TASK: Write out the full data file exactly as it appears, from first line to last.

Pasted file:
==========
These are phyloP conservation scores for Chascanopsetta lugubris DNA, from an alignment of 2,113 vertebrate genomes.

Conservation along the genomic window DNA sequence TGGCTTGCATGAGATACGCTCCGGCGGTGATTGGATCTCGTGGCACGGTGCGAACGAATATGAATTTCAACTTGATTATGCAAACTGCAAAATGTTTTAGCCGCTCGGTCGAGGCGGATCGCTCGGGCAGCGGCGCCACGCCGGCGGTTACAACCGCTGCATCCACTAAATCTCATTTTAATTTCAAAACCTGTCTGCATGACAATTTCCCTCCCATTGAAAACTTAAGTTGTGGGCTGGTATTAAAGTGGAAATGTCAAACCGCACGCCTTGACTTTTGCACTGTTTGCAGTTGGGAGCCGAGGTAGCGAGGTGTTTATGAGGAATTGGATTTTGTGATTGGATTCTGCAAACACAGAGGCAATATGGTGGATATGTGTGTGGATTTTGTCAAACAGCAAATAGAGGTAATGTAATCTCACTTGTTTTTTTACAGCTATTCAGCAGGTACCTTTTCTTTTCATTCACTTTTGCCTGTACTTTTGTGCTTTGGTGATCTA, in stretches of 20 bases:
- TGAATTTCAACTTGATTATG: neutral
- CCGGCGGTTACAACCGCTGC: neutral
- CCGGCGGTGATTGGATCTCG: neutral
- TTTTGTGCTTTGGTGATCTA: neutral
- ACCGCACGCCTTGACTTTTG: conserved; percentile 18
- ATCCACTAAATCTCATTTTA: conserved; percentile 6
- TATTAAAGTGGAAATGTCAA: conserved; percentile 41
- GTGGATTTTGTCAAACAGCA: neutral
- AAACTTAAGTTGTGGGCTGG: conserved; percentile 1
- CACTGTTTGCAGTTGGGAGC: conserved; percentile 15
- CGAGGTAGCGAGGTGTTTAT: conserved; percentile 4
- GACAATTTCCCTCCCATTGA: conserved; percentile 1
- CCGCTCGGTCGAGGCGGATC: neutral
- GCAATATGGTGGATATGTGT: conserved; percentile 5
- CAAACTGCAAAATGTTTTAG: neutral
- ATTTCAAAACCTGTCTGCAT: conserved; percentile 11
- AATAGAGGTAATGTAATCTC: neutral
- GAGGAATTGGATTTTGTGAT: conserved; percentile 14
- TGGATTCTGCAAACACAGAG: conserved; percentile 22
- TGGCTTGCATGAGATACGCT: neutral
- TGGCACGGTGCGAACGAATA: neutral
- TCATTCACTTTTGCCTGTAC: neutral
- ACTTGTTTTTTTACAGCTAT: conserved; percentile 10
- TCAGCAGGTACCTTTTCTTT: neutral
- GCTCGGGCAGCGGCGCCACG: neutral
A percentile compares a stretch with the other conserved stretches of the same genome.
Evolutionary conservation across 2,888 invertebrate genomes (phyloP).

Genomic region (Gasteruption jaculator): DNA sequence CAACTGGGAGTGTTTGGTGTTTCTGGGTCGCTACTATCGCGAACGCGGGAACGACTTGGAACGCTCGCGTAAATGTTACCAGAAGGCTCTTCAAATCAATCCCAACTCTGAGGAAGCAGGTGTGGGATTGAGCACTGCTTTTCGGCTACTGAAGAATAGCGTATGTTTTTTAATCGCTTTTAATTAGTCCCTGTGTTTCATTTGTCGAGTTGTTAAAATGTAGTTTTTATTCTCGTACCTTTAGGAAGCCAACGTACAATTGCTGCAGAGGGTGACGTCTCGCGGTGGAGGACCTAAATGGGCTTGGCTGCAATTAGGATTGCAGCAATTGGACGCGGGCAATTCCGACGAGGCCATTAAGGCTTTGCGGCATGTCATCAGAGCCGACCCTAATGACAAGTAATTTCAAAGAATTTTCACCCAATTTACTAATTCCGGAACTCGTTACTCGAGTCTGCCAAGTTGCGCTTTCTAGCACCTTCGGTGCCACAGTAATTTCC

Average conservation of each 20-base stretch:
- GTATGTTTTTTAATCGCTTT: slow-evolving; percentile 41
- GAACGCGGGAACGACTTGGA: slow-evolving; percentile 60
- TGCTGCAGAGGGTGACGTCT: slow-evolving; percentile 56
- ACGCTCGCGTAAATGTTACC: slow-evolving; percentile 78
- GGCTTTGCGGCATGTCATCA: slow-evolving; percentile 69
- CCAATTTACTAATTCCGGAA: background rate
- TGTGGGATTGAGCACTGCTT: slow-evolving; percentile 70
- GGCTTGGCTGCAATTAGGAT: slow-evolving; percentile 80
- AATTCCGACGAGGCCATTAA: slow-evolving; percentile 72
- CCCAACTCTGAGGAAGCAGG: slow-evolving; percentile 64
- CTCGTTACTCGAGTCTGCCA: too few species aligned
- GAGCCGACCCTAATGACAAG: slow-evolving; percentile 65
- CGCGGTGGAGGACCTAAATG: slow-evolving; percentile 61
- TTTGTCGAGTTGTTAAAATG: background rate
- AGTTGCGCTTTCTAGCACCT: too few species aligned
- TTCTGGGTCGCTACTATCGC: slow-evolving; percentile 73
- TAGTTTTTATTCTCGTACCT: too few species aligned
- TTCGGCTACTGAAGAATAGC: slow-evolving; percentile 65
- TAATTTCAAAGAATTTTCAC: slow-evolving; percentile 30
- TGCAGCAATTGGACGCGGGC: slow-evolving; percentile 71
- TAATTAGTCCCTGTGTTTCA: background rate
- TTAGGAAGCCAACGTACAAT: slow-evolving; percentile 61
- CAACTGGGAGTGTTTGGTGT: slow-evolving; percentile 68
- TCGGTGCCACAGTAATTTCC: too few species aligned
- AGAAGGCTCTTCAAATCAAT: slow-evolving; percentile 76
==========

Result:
These are phyloP conservation scores for Chascanopsetta lugubris DNA, from an alignment of 2,113 vertebrate genomes.

Conservation along the genomic window DNA sequence TGGCTTGCATGAGATACGCTCCGGCGGTGATTGGATCTCGTGGCACGGTGCGAACGAATATGAATTTCAACTTGATTATGCAAACTGCAAAATGTTTTAGCCGCTCGGTCGAGGCGGATCGCTCGGGCAGCGGCGCCACGCCGGCGGTTACAACCGCTGCATCCACTAAATCTCATTTTAATTTCAAAACCTGTCTGCATGACAATTTCCCTCCCATTGAAAACTTAAGTTGTGGGCTGGTATTAAAGTGGAAATGTCAAACCGCACGCCTTGACTTTTGCACTGTTTGCAGTTGGGAGCCGAGGTAGCGAGGTGTTTATGAGGAATTGGATTTTGTGATTGGATTCTGCAAACACAGAGGCAATATGGTGGATATGTGTGTGGATTTTGTCAAACAGCAAATAGAGGTAATGTAATCTCACTTGTTTTTTTACAGCTATTCAGCAGGTACCTTTTCTTTTCATTCACTTTTGCCTGTACTTTTGTGCTTTGGTGATCTA, in stretches of 20 bases:
- TGAATTTCAACTTGATTATG: neutral
- CCGGCGGTTACAACCGCTGC: neutral
- CCGGCGGTGATTGGATCTCG: neutral
- TTTTGTGCTTTGGTGATCTA: neutral
- ACCGCACGCCTTGACTTTTG: conserved; percentile 18
- ATCCACTAAATCTCATTTTA: conserved; percentile 6
- TATTAAAGTGGAAATGTCAA: conserved; percentile 41
- GTGGATTTTGTCAAACAGCA: neutral
- AAACTTAAGTTGTGGGCTGG: conserved; percentile 1
- CACTGTTTGCAGTTGGGAGC: conserved; percentile 15
- CGAGGTAGCGAGGTGTTTAT: conserved; percentile 4
- GACAATTTCCCTCCCATTGA: conserved; percentile 1
- CCGCTCGGTCGAGGCGGATC: neutral
- GCAATATGGTGGATATGTGT: conserved; percentile 5
- CAAACTGCAAAATGTTTTAG: neutral
- ATTTCAAAACCTGTCTGCAT: conserved; percentile 11
- AATAGAGGTAATGTAATCTC: neutral
- GAGGAATTGGATTTTGTGAT: conserved; percentile 14
- TGGATTCTGCAAACACAGAG: conserved; percentile 22
- TGGCTTGCATGAGATACGCT: neutral
- TGGCACGGTGCGAACGAATA: neutral
- TCATTCACTTTTGCCTGTAC: neutral
- ACTTGTTTTTTTACAGCTAT: conserved; percentile 10
- TCAGCAGGTACCTTTTCTTT: neutral
- GCTCGGGCAGCGGCGCCACG: neutral
A percentile compares a stretch with the other conserved stretches of the same genome.
Evolutionary conservation across 2,888 invertebrate genomes (phyloP).

Genomic region (Gasteruption jaculator): DNA sequence CAACTGGGAGTGTTTGGTGTTTCTGGGTCGCTACTATCGCGAACGCGGGAACGACTTGGAACGCTCGCGTAAATGTTACCAGAAGGCTCTTCAAATCAATCCCAACTCTGAGGAAGCAGGTGTGGGATTGAGCACTGCTTTTCGGCTACTGAAGAATAGCGTATGTTTTTTAATCGCTTTTAATTAGTCCCTGTGTTTCATTTGTCGAGTTGTTAAAATGTAGTTTTTATTCTCGTACCTTTAGGAAGCCAACGTACAATTGCTGCAGAGGGTGACGTCTCGCGGTGGAGGACCTAAATGGGCTTGGCTGCAATTAGGATTGCAGCAATTGGACGCGGGCAATTCCGACGAGGCCATTAAGGCTTTGCGGCATGTCATCAGAGCCGACCCTAATGACAAGTAATTTCAAAGAATTTTCACCCAATTTACTAATTCCGGAACTCGTTACTCGAGTCTGCCAAGTTGCGCTTTCTAGCACCTTCGGTGCCACAGTAATTTCC

Average conservation of each 20-base stretch:
- GTATGTTTTTTAATCGCTTT: slow-evolving; percentile 41
- GAACGCGGGAACGACTTGGA: slow-evolving; percentile 60
- TGCTGCAGAGGGTGACGTCT: slow-evolving; percentile 56
- ACGCTCGCGTAAATGTTACC: slow-evolving; percentile 78
- GGCTTTGCGGCATGTCATCA: slow-evolving; percentile 69
- CCAATTTACTAATTCCGGAA: background rate
- TGTGGGATTGAGCACTGCTT: slow-evolving; percentile 70
- GGCTTGGCTGCAATTAGGAT: slow-evolving; percentile 80
- AATTCCGACGAGGCCATTAA: slow-evolving; percentile 72
- CCCAACTCTGAGGAAGCAGG: slow-evolving; percentile 64
- CTCGTTACTCGAGTCTGCCA: too few species aligned
- GAGCCGACCCTAATGACAAG: slow-evolving; percentile 65
- CGCGGTGGAGGACCTAAATG: slow-evolving; percentile 61
- TTTGTCGAGTTGTTAAAATG: background rate
- AGTTGCGCTTTCTAGCACCT: too few species aligned
- TTCTGGGTCGCTACTATCGC: slow-evolving; percentile 73
- TAGTTTTTATTCTCGTACCT: too few species aligned
- TTCGGCTACTGAAGAATAGC: slow-evolving; percentile 65
- TAATTTCAAAGAATTTTCAC: slow-evolving; percentile 30
- TGCAGCAATTGGACGCGGGC: slow-evolving; percentile 71
- TAATTAGTCCCTGTGTTTCA: background rate
- TTAGGAAGCCAACGTACAAT: slow-evolving; percentile 61
- CAACTGGGAGTGTTTGGTGT: slow-evolving; percentile 68
- TCGGTGCCACAGTAATTTCC: too few species aligned
- AGAAGGCTCTTCAAATCAAT: slow-evolving; percentile 76